Our mission is to promote the enjoyment and conservation of North Carolina’s native plants and their habitats through education, protection, cultivation, and advocacy.
The North Carolina Native Plant Society began as the North Carolina Wild Flower Preservation Society in 1951 and was the brainchild of Mary Tate Graham of Ramseur, Director of the Sixth District of the Garden Club of North Carolina, and Conner Smith.
The Society was incorporated in 1956 as a nonprofit organization and the Articles of Incorporation were signed by H.L. Blomquist (Duke University Botany Department Chairman), Alfred Mordecai (medical doctor and horticulturalist), H.R. Totten (University of North Carolina at Chapel Hill Botany Professor), Lionel Melvin (North Carolina nurseryman and one of the first to recommend using native plants in the home landscape), and Herbert P. Smith (husband of Conner Smith, one of the founders).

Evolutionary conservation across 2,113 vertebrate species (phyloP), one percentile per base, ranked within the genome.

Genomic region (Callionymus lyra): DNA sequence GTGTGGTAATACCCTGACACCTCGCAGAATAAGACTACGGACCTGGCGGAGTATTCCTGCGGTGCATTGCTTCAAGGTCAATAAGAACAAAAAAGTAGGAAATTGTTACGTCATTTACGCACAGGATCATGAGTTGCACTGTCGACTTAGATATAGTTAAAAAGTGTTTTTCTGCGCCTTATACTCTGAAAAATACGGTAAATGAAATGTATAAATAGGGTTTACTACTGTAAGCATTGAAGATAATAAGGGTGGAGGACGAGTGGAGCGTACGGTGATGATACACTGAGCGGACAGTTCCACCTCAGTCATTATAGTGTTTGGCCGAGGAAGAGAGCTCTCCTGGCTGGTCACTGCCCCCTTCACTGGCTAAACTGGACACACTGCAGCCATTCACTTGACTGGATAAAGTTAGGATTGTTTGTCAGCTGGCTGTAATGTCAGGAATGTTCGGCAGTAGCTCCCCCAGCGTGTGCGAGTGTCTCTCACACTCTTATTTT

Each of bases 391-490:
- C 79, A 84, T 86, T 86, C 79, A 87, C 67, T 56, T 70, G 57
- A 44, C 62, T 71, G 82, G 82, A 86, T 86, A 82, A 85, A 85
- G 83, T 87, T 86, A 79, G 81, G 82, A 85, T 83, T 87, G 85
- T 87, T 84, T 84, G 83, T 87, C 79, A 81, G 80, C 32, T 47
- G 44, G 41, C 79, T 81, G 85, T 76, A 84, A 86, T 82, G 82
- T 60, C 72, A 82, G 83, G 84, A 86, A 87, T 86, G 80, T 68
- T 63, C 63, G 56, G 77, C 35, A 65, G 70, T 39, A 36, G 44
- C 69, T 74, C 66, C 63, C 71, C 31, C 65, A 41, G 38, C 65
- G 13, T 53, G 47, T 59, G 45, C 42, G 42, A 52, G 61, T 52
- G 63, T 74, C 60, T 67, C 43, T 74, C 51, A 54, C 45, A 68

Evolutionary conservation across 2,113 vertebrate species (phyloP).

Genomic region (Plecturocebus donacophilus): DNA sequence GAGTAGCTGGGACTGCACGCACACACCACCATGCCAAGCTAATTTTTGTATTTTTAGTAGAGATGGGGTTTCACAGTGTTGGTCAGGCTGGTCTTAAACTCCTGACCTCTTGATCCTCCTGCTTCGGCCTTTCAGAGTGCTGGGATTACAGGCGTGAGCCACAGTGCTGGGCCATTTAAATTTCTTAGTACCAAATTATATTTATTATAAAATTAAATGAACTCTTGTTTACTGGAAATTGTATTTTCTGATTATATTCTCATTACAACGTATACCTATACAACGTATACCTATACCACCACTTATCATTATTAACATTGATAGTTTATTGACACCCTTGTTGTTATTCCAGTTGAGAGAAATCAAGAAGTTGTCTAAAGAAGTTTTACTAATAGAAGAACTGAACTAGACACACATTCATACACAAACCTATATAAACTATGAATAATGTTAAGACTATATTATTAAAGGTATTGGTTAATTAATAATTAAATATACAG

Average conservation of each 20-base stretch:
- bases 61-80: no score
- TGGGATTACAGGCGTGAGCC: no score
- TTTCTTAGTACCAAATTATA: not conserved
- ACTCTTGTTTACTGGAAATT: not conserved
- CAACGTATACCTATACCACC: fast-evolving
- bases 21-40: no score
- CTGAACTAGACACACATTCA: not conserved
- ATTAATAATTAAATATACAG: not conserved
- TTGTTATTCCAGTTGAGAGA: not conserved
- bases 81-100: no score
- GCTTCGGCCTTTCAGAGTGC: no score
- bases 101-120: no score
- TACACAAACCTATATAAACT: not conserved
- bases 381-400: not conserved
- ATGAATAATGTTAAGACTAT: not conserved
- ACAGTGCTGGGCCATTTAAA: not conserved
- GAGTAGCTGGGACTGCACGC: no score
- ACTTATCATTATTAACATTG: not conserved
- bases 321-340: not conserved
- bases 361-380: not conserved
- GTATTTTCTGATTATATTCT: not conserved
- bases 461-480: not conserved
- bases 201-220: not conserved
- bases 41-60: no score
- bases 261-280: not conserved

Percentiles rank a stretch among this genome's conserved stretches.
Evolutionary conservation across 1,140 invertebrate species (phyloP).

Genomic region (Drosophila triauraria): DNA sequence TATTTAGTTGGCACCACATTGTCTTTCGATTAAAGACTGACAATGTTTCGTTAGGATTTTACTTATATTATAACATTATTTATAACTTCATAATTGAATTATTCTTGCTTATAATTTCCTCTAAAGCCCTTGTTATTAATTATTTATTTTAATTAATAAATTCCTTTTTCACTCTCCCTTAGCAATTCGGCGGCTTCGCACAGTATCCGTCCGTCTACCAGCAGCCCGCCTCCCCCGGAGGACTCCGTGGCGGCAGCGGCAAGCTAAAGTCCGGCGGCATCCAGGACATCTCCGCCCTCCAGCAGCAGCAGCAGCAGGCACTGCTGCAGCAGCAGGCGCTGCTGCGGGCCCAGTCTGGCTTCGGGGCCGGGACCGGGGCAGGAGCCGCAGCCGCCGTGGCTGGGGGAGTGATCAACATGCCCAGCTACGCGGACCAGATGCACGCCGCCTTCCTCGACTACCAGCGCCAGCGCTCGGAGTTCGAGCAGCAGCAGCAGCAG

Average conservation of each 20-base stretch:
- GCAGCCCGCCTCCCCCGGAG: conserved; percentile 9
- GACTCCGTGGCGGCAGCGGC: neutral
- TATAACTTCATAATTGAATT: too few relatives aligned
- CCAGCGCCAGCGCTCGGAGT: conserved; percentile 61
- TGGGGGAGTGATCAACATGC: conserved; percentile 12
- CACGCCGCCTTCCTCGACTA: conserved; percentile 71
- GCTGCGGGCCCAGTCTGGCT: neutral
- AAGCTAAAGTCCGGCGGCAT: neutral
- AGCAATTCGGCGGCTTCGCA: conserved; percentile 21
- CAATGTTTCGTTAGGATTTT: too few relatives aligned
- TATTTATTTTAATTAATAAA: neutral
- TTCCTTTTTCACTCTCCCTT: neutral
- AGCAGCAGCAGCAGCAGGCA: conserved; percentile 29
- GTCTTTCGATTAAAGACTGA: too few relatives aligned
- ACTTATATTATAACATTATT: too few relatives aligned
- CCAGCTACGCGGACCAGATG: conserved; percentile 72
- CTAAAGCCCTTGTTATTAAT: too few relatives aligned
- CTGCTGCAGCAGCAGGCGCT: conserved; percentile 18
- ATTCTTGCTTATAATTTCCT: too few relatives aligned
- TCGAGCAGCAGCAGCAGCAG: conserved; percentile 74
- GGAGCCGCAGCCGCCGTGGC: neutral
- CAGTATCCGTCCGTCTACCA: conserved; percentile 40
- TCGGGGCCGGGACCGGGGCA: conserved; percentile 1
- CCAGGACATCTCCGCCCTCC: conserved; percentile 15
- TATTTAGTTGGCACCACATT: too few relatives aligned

The Society was initially very active in conservation efforts and native plant gardens across the state, including working to conserve habitat for Pyxie moss in the Sandhills and support for the Daniel Boone Botanical Garden in Boone.
By 2000, the Board recognized that its small numbers could not respond to the needs across the state and several chapters were formed, including the Charlotte (later Southern Piedmont), Triangle, and Triad chapters. In 2004, the Society’s name was changed to the North Carolina Native Plant Society, to show our interest in and commitment to all native plants, not just wildflowers.
There are now 5 active chapters around the state: Blue Ridge (Boone area), Southern Piedmont (Charlotte area), Triad (Greensboro, Winston-Salem, and High Point), Triangle (Raleigh/Durham area), and the SE Coast (Wilmington area). All the chapters provide members the opportunity to support the mission of education, cultivation, and advocacy of North Carolina’s native plants.
Here is link to the 2001 50th Anniversary Newsletter which contains more history of the Society. And a Link to 1976 25th Anniversary Newsletter with more history and remembrances of the early days of the Society.